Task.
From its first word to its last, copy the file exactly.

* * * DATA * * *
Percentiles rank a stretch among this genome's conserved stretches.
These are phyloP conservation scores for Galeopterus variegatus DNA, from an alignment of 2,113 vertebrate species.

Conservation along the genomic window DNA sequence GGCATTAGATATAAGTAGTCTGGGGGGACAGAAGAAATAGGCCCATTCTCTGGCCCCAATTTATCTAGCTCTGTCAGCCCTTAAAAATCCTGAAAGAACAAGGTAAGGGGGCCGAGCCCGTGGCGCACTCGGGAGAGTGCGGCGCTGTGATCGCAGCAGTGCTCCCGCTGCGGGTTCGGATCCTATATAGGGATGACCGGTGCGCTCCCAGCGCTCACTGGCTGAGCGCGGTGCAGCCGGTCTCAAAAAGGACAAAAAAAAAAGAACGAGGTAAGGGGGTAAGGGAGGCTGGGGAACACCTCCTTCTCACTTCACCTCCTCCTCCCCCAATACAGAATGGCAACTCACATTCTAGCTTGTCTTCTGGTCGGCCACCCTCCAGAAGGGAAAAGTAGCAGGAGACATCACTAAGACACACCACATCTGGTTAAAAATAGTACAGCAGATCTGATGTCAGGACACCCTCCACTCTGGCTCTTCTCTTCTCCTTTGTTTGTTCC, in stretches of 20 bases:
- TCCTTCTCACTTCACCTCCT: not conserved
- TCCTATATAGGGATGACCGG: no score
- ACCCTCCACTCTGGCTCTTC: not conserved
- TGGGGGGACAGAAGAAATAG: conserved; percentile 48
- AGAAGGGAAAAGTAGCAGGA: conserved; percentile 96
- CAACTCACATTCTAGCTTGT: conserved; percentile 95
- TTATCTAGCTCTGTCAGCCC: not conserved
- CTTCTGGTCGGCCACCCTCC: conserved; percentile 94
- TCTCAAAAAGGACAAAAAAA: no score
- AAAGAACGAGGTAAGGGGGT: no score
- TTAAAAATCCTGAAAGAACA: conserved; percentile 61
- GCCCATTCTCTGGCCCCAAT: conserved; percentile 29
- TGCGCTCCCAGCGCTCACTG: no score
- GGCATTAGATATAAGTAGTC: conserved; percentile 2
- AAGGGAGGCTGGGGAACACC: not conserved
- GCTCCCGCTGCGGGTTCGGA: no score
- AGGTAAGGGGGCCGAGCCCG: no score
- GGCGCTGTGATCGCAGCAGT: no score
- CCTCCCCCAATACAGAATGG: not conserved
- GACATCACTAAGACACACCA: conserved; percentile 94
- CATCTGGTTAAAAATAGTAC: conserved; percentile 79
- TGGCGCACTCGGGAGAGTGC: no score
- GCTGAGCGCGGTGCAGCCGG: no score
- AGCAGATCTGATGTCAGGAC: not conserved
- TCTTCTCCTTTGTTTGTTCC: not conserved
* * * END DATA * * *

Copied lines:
Percentiles rank a stretch among this genome's conserved stretches.
These are phyloP conservation scores for Galeopterus variegatus DNA, from an alignment of 2,113 vertebrate species.

Conservation along the genomic window DNA sequence GGCATTAGATATAAGTAGTCTGGGGGGACAGAAGAAATAGGCCCATTCTCTGGCCCCAATTTATCTAGCTCTGTCAGCCCTTAAAAATCCTGAAAGAACAAGGTAAGGGGGCCGAGCCCGTGGCGCACTCGGGAGAGTGCGGCGCTGTGATCGCAGCAGTGCTCCCGCTGCGGGTTCGGATCCTATATAGGGATGACCGGTGCGCTCCCAGCGCTCACTGGCTGAGCGCGGTGCAGCCGGTCTCAAAAAGGACAAAAAAAAAAGAACGAGGTAAGGGGGTAAGGGAGGCTGGGGAACACCTCCTTCTCACTTCACCTCCTCCTCCCCCAATACAGAATGGCAACTCACATTCTAGCTTGTCTTCTGGTCGGCCACCCTCCAGAAGGGAAAAGTAGCAGGAGACATCACTAAGACACACCACATCTGGTTAAAAATAGTACAGCAGATCTGATGTCAGGACACCCTCCACTCTGGCTCTTCTCTTCTCCTTTGTTTGTTCC, in stretches of 20 bases:
- TCCTTCTCACTTCACCTCCT: not conserved
- TCCTATATAGGGATGACCGG: no score
- ACCCTCCACTCTGGCTCTTC: not conserved
- TGGGGGGACAGAAGAAATAG: conserved; percentile 48
- AGAAGGGAAAAGTAGCAGGA: conserved; percentile 96
- CAACTCACATTCTAGCTTGT: conserved; percentile 95
- TTATCTAGCTCTGTCAGCCC: not conserved
- CTTCTGGTCGGCCACCCTCC: conserved; percentile 94
- TCTCAAAAAGGACAAAAAAA: no score
- AAAGAACGAGGTAAGGGGGT: no score
- TTAAAAATCCTGAAAGAACA: conserved; percentile 61
- GCCCATTCTCTGGCCCCAAT: conserved; percentile 29
- TGCGCTCCCAGCGCTCACTG: no score
- GGCATTAGATATAAGTAGTC: conserved; percentile 2
- AAGGGAGGCTGGGGAACACC: not conserved
- GCTCCCGCTGCGGGTTCGGA: no score
- AGGTAAGGGGGCCGAGCCCG: no score
- GGCGCTGTGATCGCAGCAGT: no score
- CCTCCCCCAATACAGAATGG: not conserved
- GACATCACTAAGACACACCA: conserved; percentile 94
- CATCTGGTTAAAAATAGTAC: conserved; percentile 79
- TGGCGCACTCGGGAGAGTGC: no score
- GCTGAGCGCGGTGCAGCCGG: no score
- AGCAGATCTGATGTCAGGAC: not conserved
- TCTTCTCCTTTGTTTGTTCC: not conserved